We had some haters show up, not necessarily telling us not to try to sell things, not to try to start a business, not to try to do our own thing, but it was more people reacting to, “Hey, you’re not hanging out with me as much.” “Hey, I don’t feel like you’re giving us as much attention or this core group. Something is different, and it’s kind of disrupting my life as well because you are a part of my life.”
I can remember distinctly this happening. One of the big things I always used to do is hang out in the locker room after football practice. We got done with practice after 5:30 or 6:00. All coaches, we’d go in, kids would leave, we’d sit there for an hour and a half, caught up, have a good time. Nothing wrong with that.
But when I needed that time to work on my online business back, Jocelyn needed me to get home and take the kids so that she could work on her online business. I decided that, hey, when practice was over, I would leave directly from the field and not even to back to the locker room unless it was my day to stay until all the kids were gone.
I remember the head coach and the other coaches, they confronted me on this. They are like, “Why are you leaving? Do you not want to be here? Do you not want to hang out with us?” I couldn’t really explain what we were doing, it wouldn’t have made much sense to them. But they just didn’t get it, and I could remember some good animosity there. “You were supposed to be doing this, you’re supposed to be doing that.” I’m like, “No, I’m supposed to coach football and do my job, and then I’m going to go home to my family and try to make my life better.” I can remember that caused a lot of tension with that group of people that I was around because I was trying to do something different.
Jocelyn: For me, one thing that I did, we used to, after school, get together and play with friends a lot. One thing that I had to kind of stop doing was to play as often. We still did, we just didn’t do it every single day. While Shane would be at practice, I would get together with some mom friends who had young children, too, and we would let the kids play, and just sit around and talk. Once I had started my business, I was doing my own customer service, so I really didn’t have time to do that. That was one of the things that I had to give up, and people probably thought it was a little bit odd.
Shane: We noticed that people kind of stopped asking us to do as many things because when you say no a few times, they’re going to stop asking you, but we had to accept that because we knew that we were building a better life for our family, a better life for our children, a better life with each other, and this was so much more important than all that other stuff. We just really didn’t have time for anybody else to get mad or whatever they were saying, it didn’t matter. We even had some friends that kind of thought we had fell into a cult or into a pyramid scheme or something. They were like, “What are you doing? Is this like multi-level marketing?”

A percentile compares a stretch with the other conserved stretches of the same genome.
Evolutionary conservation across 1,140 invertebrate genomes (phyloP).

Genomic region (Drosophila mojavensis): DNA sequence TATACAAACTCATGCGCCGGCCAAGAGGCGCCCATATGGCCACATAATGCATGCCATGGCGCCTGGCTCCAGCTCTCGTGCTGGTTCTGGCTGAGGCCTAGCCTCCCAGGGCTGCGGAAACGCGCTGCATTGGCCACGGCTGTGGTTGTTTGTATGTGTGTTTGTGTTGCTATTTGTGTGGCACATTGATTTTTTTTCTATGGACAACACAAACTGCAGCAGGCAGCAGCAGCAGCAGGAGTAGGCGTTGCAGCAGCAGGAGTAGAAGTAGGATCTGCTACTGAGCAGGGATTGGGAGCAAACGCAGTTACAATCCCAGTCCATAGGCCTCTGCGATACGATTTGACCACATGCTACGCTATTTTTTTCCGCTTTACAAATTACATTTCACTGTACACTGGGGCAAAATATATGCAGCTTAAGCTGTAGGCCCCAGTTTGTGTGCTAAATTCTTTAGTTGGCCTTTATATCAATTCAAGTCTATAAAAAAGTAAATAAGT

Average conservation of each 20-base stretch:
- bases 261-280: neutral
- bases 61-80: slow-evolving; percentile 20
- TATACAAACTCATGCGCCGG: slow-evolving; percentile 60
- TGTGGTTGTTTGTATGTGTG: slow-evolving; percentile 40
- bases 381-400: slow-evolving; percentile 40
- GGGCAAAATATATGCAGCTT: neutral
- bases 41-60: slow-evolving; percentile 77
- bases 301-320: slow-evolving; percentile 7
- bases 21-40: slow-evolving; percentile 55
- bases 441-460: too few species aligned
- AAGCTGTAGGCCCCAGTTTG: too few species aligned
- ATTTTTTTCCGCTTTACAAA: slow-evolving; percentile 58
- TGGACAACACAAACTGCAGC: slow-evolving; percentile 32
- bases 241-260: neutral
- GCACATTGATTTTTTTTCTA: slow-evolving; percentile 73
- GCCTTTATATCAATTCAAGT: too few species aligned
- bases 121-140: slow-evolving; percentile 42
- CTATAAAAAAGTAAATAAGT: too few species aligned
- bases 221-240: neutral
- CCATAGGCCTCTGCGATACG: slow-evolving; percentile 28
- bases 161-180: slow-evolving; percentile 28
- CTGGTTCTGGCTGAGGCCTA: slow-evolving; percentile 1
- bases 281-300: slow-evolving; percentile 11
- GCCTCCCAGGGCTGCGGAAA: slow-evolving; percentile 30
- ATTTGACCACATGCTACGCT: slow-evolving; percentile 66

Jocelyn: “Is this legal?”
Shane: “Is this legal?” A lot of people asked us that. My mom, when she noticed that we were spending more money, she literally just straight up asked me if I was selling drugs one time. She was like, “Have y’all like gotten into drugs? Are you all selling them drugs?” or something like that. She was joking, but it was confusing what was happening. Hey, they’re not living paycheck to paycheck anymore. They have margin in their budget. Something’s got to be up. That just doesn’t happen like that.
I even had one friend ask me if I had won the lottery. There is a little place we go to called Pigeon Forge, TN, and we travel down there multiple times a year. Well, it’s really expensive to go. You could spend a thousand bucks.
Jocelyn: It’s a tourist trap.
Shane: It’s a tourist trap. But we love to go, it’s a good place to get away. But before we were doing it, maybe once a year, now we could do it three, four, five, six times a year because we had this extra cash, and people were definitely noticing what was going on. Even though all that was happening, even though our relationships were starting to change a little bit with people, and we were starting to see that life is going to be different, not just in our bank account, but in the way we act, the way we hang out with people and in the way we spend our time. The business kept growing. Everything was going really, really well. We actually started having the discussion, can we quit our jobs?
Jocelyn: I was absolutely not on board with the idea of quitting our jobs, especially at that point. It just seemed so far out there to me. We were making a decent amount of money, but it wasn’t the quit-your-job kind of money. Shane was like, “We can do it,” and I’m like, “I don’t know, I don’t think now is the right time.” What we decided to do instead is to make some huge changes in our lives. One of those changes was to sell our house. If people didn’t think we were crazy already, they really thought we were crazy at this point.
Shane: What I was thinking was if we were doing this part time, what if we were going to go in and do it full time? That was my assumption, and I’m a kind of a jump-off-the-cliff kind of person, hope the parachute was packed right. I was like, “Let’s go for it. Worst-case scenario, we can go back and get new teaching jobs.”